August 2010 As the US population ages, loss of vision due to age-related macular degeneration and cataracts will be on the rise. A study published in the 2009 edition of Ophthalmology found that a low-glycemic diet and specific nutrients had a protective effect against oxidized proteins implicated in both of these conditions. Especially important are C, E, zinc, lutein, zeaxanthin and DHA and EPA- both omega 3 fatty acids.
August 2010 A small study of 70 patients with at least 2 cardiovascular risk factors were given either supplements of vitamins C and E, selenium and coenzyme Q10 or placebo for 6 months. Those in the supplemented group improved HDL levels, blood pressure, A1C and elasticity of both small and larger blood vessels. Published online July 6, 2010 in Nutrition & Metabolism.
September 2010 Age-related macula degeneration or AMD will increase as baby boomers get older. The incidence of AMD is predicted to triple in the next 15 years. Loss of central vision is caused by the yellow pigment in the macula of the eye decreasing as a part of the ageing process. The yellow pigment in the macula comes from lutein and zeaxanthin derived from diet. These carotenoids filter blue light that can damage cells. Both of these nutrients are thought to be carried to the macula via HDL cholesterol.
Foods high in lutein include egg yolk, kale, spinach, tomato, collard greens, red pepper and broccoli. Lightly cooking these foods break down the cell walls increasing utilization. Since lutein is a fat soluble nutrient these foods should be eaten with fat to ensure absorption. Low carb food sources of zeaxanthin are kale, turnip or collard greens, orange peppers and spinach.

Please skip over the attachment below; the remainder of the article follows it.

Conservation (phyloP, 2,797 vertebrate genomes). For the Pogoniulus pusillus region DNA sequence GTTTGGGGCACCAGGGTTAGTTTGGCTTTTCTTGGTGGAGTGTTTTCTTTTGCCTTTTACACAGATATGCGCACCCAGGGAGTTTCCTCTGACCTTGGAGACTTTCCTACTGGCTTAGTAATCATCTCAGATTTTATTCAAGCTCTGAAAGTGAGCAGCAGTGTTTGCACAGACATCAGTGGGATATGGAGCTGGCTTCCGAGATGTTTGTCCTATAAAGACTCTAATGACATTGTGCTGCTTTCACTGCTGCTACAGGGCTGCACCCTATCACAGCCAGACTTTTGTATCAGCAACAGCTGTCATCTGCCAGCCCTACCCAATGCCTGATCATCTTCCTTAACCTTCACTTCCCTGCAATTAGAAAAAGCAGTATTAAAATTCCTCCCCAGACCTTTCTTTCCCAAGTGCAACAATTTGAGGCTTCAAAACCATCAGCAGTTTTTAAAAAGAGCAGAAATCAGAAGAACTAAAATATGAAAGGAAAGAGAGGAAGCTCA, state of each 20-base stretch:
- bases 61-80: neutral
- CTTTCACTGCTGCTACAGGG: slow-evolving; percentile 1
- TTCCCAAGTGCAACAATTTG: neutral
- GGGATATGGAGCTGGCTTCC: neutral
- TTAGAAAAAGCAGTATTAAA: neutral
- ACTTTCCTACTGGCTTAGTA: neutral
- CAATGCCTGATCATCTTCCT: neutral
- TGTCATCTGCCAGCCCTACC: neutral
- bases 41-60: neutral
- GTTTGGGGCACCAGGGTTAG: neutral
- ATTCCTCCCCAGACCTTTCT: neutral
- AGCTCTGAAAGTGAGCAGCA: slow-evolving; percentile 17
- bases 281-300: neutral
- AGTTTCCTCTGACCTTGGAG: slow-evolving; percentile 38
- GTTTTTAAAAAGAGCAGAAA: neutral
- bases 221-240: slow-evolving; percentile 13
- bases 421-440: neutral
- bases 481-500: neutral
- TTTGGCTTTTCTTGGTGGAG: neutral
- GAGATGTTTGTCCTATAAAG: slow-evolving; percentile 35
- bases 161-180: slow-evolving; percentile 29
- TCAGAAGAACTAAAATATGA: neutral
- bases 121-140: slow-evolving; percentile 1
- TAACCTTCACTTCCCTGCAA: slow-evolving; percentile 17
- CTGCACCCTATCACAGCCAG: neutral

These nutrients can also be helpful for cataracts.
Omega 3 fatty acids are important to eye health. The theory is that a deficiency of fatty acid intake negatively effects cell renewal in the retina. Be sure to eat your fatty fish and/or take your supplements.
August 2011 The Journal of Neuroscience recently reported a study using goldfish retinas. The study found that Vitamin C can have not just important positive effects on the retina but probably on the whole brain. Keep in mind that goldfish retinas are quite similar to our retinas, which are part of the brain.
The results suggest that retinal cells need to be bathed in high doses of C. The receptors in the retina and the brain that modulate communication to other brain cells lose proper functioning when Vitamin C levels drop.
It is noted that when Vitamin C deprivation occurs, the brain is the last place to give up its Vitamin C stores.
Note that scurvy is the deficiency disease caused by a lack of Vitamin C and depression is one of its symptoms